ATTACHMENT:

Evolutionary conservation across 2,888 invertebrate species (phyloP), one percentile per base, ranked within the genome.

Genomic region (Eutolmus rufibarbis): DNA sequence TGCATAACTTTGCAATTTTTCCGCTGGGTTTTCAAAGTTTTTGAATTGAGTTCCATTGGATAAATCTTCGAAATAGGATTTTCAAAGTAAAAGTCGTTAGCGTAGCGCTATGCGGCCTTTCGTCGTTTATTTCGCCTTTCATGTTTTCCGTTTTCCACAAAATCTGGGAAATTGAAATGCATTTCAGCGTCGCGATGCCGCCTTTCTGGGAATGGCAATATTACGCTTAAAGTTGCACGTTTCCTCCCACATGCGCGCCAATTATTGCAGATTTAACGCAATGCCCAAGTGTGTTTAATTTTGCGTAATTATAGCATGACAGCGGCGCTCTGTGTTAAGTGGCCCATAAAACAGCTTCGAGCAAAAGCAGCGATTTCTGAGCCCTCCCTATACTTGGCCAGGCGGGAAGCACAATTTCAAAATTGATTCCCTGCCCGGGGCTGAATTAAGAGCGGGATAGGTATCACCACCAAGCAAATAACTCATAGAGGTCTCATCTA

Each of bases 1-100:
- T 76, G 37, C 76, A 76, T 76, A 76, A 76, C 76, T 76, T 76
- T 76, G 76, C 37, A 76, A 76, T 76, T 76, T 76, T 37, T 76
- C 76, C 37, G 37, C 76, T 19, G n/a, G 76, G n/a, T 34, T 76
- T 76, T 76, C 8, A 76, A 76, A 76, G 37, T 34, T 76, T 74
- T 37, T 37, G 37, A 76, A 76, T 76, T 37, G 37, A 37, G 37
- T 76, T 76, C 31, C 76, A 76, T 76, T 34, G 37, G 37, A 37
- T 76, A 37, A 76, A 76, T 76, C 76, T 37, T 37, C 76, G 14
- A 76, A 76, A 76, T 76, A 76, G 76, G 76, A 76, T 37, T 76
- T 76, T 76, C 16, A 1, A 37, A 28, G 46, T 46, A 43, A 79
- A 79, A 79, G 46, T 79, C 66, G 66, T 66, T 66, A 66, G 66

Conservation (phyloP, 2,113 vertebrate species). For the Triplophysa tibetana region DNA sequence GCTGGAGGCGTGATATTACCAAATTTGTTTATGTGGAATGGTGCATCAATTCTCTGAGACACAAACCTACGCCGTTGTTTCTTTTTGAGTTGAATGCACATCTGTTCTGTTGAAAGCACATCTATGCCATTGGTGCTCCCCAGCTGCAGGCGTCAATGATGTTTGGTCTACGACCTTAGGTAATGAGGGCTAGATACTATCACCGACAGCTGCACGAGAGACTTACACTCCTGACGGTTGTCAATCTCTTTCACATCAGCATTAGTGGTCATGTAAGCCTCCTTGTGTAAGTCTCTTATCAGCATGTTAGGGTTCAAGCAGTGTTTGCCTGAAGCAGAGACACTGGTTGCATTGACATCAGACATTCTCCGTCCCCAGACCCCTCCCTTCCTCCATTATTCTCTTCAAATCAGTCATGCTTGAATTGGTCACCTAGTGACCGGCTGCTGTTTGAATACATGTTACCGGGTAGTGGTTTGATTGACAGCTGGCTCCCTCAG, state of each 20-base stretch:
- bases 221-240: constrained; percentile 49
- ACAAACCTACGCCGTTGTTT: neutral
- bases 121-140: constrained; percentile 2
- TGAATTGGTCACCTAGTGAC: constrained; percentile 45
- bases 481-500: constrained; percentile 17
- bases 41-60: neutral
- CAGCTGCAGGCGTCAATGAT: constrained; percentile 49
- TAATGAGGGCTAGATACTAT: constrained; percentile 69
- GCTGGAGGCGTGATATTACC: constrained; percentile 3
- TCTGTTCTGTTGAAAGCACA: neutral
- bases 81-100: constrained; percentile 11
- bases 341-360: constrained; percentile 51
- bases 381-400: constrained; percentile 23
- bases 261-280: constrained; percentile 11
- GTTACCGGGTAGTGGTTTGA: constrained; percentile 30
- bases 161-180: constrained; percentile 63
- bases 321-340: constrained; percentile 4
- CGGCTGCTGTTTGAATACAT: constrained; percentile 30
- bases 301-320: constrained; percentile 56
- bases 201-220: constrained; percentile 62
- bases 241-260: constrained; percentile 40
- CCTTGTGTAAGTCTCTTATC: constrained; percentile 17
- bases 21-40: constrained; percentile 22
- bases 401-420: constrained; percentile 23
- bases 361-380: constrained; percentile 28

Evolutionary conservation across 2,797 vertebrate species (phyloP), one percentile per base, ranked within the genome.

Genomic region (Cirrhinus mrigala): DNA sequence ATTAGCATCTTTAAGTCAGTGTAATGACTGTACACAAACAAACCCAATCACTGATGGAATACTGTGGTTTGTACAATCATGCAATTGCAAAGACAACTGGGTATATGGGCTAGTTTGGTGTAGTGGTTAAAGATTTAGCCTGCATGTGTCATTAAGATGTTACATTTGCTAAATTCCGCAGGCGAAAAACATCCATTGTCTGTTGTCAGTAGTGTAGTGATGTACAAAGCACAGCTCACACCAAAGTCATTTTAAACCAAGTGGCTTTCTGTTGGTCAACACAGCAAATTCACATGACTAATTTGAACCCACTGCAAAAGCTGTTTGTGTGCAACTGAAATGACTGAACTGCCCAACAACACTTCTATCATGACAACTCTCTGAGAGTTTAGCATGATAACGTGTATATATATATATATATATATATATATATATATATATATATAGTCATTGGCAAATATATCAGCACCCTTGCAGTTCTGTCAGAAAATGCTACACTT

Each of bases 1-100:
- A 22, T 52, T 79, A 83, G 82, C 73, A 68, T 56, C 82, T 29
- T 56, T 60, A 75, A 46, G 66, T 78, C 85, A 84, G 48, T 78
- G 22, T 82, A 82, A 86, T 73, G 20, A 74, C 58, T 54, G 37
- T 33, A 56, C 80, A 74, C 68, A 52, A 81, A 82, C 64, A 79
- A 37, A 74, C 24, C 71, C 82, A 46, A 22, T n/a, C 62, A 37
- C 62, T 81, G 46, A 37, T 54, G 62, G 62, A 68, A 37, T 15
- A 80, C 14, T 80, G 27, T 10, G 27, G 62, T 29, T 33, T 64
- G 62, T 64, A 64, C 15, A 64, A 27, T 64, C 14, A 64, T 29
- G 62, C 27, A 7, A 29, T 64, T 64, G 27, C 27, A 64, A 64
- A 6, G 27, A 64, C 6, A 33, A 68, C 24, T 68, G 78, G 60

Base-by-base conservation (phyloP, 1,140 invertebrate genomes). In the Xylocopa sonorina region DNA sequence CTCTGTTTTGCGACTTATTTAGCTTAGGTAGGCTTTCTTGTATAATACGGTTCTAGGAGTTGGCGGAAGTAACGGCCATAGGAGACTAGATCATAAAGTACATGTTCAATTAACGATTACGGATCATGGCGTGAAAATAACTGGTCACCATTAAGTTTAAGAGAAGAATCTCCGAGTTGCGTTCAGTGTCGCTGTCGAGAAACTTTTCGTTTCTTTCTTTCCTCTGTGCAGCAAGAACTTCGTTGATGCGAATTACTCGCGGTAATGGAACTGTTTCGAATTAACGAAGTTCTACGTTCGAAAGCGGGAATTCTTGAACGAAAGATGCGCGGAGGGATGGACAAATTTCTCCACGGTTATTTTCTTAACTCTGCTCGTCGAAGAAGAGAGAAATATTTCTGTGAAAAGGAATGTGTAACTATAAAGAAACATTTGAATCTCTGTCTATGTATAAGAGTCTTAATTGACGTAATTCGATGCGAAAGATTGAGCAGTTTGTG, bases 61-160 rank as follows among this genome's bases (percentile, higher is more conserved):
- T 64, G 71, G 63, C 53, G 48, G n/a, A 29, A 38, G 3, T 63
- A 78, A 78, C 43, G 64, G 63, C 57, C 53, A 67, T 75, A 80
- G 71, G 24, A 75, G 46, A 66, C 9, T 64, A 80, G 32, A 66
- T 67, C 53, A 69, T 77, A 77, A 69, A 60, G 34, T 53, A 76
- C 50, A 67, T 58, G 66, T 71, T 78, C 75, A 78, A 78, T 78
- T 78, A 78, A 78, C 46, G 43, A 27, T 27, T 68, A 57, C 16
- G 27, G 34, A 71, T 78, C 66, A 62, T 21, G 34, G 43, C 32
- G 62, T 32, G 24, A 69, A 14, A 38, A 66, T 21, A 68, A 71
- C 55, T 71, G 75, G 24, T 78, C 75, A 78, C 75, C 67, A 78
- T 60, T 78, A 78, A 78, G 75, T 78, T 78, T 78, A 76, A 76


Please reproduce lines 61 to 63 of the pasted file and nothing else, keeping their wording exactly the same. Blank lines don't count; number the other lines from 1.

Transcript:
- G 62, T 32, G 24, A 69, A 14, A 38, A 66, T 21, A 68, A 71
- C 55, T 71, G 75, G 24, T 78, C 75, A 78, C 75, C 67, A 78
- T 60, T 78, A 78, A 78, G 75, T 78, T 78, T 78, A 76, A 76